Monday, June 24, 2013

Bovina's 1894 Flood

When the Bovina Center hamlet experience a flood in August 1953 (go to April 26, 2009 and August 14, 2011 entries in this blog for more information), Walter 'Watt' Coulter recalled that it was the worst flooding since that of 1894.  So what was 1894 like?

The flood of 1894 happened 119 years ago today on Sunday, June 24, causing about $7,000 in damage (about $190,000 in today's money) - $3,000 in damage to bridges and roadways and $3,000 to $4,000 in damages inflicted on local farmers and businesses.

It started in the afternoon when two clouds seemed to meet over Mt. Pisgah.  The brief but intense downpour overfilled the streams in the upper part of the town, causing them to rapidly overflow their banks and send a large load of debris down the Little Delaware.  Included in the debris were sections of a number of bridges going down Bovina road to the Butt End and beyond.  A new arch bridge at the Butt End, which had only been built about two years before, was partially damaged.  The Johnson Brother's Woolen Mill saw extensive damage to the dam containing their mill pond.  The shingle mill at the rear of the building was carried away completely.  The loss at the Johnson Brother's alone was around $1000.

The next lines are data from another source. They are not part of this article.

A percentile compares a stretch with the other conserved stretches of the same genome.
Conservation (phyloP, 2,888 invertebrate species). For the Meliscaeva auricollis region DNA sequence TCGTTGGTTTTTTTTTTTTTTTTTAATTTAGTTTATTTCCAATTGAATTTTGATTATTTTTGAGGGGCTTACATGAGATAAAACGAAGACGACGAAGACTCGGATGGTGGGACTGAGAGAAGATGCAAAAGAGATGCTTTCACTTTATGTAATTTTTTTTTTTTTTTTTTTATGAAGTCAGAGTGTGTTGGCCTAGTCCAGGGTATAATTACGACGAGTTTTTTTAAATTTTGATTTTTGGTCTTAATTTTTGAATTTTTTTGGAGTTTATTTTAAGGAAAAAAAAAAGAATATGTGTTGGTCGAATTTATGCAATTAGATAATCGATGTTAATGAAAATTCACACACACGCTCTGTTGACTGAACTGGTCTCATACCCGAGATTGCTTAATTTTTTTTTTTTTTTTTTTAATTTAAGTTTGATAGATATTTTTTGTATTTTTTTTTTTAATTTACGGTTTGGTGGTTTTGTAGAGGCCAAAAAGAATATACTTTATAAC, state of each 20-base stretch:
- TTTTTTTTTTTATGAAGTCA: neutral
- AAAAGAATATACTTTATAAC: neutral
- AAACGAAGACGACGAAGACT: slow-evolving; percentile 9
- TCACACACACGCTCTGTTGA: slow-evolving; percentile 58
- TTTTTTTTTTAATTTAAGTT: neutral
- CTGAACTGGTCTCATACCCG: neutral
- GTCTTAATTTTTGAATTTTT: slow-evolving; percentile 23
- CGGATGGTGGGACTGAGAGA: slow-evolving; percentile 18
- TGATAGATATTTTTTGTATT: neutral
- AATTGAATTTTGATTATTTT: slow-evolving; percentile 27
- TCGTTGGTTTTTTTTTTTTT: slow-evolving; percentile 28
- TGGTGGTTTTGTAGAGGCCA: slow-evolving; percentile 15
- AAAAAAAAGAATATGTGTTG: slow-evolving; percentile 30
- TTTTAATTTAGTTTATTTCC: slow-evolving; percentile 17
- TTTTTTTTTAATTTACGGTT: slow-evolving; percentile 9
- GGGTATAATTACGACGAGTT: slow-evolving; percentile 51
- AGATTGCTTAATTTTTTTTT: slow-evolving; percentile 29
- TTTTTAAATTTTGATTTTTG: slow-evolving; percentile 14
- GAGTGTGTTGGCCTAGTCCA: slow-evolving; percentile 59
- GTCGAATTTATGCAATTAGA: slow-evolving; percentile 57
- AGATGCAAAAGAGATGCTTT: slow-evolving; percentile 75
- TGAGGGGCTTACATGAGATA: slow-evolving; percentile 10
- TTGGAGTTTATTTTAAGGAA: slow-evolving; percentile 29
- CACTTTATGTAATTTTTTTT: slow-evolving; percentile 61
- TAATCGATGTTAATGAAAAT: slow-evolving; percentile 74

The torrent of water continued into Bovina Center, damaging the bridge at Thomas Hilson's and taking away the milk house of William Liddle on its way (these appear to be a couple of farms on County Route 6 about a mile from the hamlet).  Another Hilson, Alexander, lost the bridge at his property.  It was feared that Dennis's mill, located across from about where Hugh Lee's house is located, would fall victim to the flood but by then there was enough driftwood to form a breastwork and thus the mill was saved.  Scott's bridge at the lower end of the hamlet withstood the torrent but the water was running very high.  The flats beyond the bridge did see considerable damage.  As the Andes Recorder reported, "the flood as seen by those who could see it coming appeared like a huge wall of water eight or ten feet high."  The flood continued to the Hook and took out the bridge there (located at present Route 28).  It was determined afterwards to replace that bridge with an iron one.

Along with the property damage, a number of farmers lost some of their livestock.  The Andes Recorder noted that "a number of hogs and a cow were found on the flats down the Little Delaware that had come down with the flood."

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